Author Hamish Thorburn and Don Weatherburn
Published October 2018
Report Type Crime and Justice Bulletin No. 217
Subject Court processes and delay; Statistical methods and modelling; Evaluation reports
Keywords Court delay, ARIMA, time series, NSW District Criminal Court

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The aim of this study was to evaluate the effect of various court reforms on the number of finalisations in the NSW District Criminal Court. The specific reforms were an increase in the number of judges, an increase in public defenders, conducting special call-overs and readiness hearings.


Data were obtained from NSW Court Services on the monthly time series of finalisations in the different courts and were analysed using ARIMA time series models.


The additional judges increased monthly total finalisations across the state by approximately 8.5 cases per judge (so approximately 43 cases after all 5 judges had commenced). In many courts, the special call-overs increased finalisations, with increases ranging between 9 and 39 cases (although the special call-over in the Parramatta court did not appear to have an effect). Aside from the special call-overs (which the public defenders have a central role in conducting), the pending caseload did not appear to change after the introduction of the two additional public defenders (although we explore possible reasons for this). The readiness hearings also appeared to have little direct impact on finalisations.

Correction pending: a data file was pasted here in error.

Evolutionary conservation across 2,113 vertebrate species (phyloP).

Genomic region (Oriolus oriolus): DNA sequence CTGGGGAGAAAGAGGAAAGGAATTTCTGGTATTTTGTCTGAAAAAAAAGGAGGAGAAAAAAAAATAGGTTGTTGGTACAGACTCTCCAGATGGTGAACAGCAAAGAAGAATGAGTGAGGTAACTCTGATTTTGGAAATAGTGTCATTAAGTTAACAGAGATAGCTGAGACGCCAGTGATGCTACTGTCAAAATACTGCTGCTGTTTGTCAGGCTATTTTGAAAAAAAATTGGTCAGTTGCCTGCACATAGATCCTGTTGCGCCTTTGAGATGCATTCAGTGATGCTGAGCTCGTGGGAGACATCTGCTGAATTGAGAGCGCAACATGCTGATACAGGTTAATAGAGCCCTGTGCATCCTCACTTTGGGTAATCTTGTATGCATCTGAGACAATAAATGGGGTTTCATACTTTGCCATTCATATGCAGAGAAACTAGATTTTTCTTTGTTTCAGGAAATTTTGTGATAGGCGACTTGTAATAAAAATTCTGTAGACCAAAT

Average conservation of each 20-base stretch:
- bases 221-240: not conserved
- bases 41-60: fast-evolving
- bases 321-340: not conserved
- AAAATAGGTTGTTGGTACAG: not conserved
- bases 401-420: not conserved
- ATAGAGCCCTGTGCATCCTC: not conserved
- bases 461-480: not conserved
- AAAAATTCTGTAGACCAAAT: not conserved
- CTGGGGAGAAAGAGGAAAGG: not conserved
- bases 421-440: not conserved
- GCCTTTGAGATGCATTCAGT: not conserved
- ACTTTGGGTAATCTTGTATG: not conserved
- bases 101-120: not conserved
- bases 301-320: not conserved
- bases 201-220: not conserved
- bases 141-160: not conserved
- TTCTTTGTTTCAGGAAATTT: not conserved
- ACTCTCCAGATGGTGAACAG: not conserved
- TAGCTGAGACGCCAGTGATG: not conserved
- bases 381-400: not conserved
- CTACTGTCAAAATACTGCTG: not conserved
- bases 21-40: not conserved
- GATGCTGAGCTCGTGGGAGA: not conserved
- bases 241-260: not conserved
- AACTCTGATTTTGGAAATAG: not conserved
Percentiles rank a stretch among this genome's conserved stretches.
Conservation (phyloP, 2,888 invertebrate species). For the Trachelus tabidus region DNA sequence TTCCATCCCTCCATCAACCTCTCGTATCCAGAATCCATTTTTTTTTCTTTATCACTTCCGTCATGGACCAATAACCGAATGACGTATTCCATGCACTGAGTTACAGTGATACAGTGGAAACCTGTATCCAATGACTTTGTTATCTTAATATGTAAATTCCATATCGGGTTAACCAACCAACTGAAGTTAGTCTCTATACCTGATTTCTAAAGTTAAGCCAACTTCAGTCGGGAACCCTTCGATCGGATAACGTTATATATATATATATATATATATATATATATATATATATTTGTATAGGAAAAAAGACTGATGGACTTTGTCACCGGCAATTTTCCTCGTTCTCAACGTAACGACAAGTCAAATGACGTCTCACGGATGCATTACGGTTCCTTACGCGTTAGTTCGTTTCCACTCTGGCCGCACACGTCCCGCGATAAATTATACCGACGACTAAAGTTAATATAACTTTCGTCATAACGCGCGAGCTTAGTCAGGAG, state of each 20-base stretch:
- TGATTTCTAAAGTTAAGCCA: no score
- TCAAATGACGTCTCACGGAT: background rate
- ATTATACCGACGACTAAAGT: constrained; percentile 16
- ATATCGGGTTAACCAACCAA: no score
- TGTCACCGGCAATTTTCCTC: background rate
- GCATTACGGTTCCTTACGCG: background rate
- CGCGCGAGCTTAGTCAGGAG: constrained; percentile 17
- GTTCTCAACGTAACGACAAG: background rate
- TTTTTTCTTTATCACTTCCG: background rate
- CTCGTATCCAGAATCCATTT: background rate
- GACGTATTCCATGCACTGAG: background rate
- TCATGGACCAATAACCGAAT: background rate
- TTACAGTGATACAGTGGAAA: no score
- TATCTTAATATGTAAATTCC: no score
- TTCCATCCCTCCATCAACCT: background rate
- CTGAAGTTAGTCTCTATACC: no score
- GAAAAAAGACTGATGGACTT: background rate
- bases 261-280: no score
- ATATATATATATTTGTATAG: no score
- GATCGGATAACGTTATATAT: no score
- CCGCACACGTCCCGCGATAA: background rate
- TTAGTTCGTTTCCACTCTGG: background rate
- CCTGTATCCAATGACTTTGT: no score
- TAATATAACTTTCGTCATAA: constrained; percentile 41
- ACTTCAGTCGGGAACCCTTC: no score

The introduction of the additional judges and special call-overs appears to be associated with increases in monthly finalisations. There did not appear to be a change in the level of the finalisations after the introduction of the readiness hearings or additional public defenders (noting that the public defenders were part of the successful special callovers), but we acknowledge that there are other benefits these interventions provide that are not considered in this bulletin.

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